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An uncommon influence for a research paper

Mayuresh Kothare (above) and Ashish Pattekar ’04 Ph.D. showed that a microreactor could chemically convert liquid methanol to hydrogen.

An article written in 2004 by a Lehigh engineering professor and his former student has received more citations than any publication in its field, according to a company that analyzes the influence of research papers.

Titled “A microreactor for hydrogen production in micro fuel cell applications” and authored by Mayuresh Kothare and Ashish Pattekar, the paper was featured this week as a “Fast Moving Front” article by Thomson Reuters Science Watch.

The article, published in IEEE’s Journal of Microelectromechanical Systems in February 2004, was named by Thomson Reuters this week as “the most cited paper in the research area of micro fuel cell applications.”

Kothare is the R.L. McCann Professor of chemical engineering. Pattekar, who received his Ph.D. from Lehigh in 2004, is a researcher with the Palo Alto Research Center Inc. in Palo Alto, Calif.

A citation occurs when a published research article is referenced by a subsequent article. It is considered one of the most significant measures of an article’s influence. The paper by Kothare and Pattekar has been cited 97 times.

A possible new power source for portable electronics

The paper describes one of the earliest attempts to integrate a chemical reactor on a silicon chip for micro fuel cell applications. The cells possess energy storage densities potentially 10 times greater than those of existing rechargeable batteries and are thus being considered as alternative power sources for portable electronics.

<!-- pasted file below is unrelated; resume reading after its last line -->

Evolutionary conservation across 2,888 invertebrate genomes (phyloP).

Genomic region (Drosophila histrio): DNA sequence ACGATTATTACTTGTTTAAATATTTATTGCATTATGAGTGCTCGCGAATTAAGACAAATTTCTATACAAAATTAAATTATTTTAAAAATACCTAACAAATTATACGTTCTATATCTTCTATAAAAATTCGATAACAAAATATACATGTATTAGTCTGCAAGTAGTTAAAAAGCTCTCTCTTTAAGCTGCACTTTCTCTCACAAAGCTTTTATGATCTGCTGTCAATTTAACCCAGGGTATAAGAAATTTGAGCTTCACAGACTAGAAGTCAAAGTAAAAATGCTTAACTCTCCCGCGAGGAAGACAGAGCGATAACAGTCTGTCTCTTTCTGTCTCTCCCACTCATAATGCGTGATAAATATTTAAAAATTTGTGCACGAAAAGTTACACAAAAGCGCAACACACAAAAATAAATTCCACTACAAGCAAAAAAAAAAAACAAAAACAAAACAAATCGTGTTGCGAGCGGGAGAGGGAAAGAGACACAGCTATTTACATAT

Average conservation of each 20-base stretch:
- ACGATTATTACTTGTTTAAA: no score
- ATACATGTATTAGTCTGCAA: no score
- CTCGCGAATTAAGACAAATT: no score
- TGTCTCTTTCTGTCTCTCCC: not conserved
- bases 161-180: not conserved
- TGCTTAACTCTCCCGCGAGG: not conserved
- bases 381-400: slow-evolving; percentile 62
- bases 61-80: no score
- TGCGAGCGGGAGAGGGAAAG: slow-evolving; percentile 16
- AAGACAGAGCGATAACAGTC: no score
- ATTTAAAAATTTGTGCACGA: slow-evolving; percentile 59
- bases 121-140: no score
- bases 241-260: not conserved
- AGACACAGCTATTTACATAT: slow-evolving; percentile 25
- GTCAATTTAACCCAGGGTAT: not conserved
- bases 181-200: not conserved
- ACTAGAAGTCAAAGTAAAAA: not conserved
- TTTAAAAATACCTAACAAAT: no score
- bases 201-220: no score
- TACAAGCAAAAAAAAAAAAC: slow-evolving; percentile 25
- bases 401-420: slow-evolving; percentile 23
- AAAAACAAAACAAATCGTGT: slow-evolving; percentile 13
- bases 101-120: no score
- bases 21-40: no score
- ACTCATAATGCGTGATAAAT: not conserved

The fuel cell envisioned  by Kothare and Pattekar uses hydrogen as a fuel to produce electricity. Supplying the hydrogen is a problem as elemental hydrogen is extremely difficult to carry and store in pure form in sufficient quantities.

Kothare and Pattekar demonstrated that a microreactor could chemically convert liquid methanol to hydrogen on an as-needed basis and in quantities that exceed by 10 times the amounts generated by other storage methods. They developed and fine-tuned leak-proof fluid channels and on-chip heaters and temperature sensors for the fuel cell and minimized energy consumption with computer simulations.

“A reformed hydrogen fuel cell could provide an order-of-magnitude increase in energy storage density over today’s batteries,” the researchers say. This in turn, they add, could enable laptop computers to run eight to 10 times longer than they do now with existing rechargeable batteries. It could also reduce from 40 pounds to less than five pounds the weight of the batteries carried by soldiers equipped with on-person electronics.

Kothare received initial funding for the research in 1999 from the National Science Foundation. He and Pattekar are seeking funding to combine their fuel reformer with a micro fuel cell.

“We certainly expect this work to eventually lead to the ‘power source of the future’—one that lasts many times longer than today’s batteries, and enables a ‘truly wireless’ world where portable devices do not have to be plugged into a power outlet so often,” the researchers said.

Thomson Reuters Science Watch maintains a resource called Essential Science Indicators (ESI) that ranks scientists and institutions by monitoring 10 million articles in more than 11,000 journals covering 22 fields of research. ESI’s 10-year rolling file is updated every two months.

 

Story by Kurt Pfitzer

Posted on Monday, May 10, 2010

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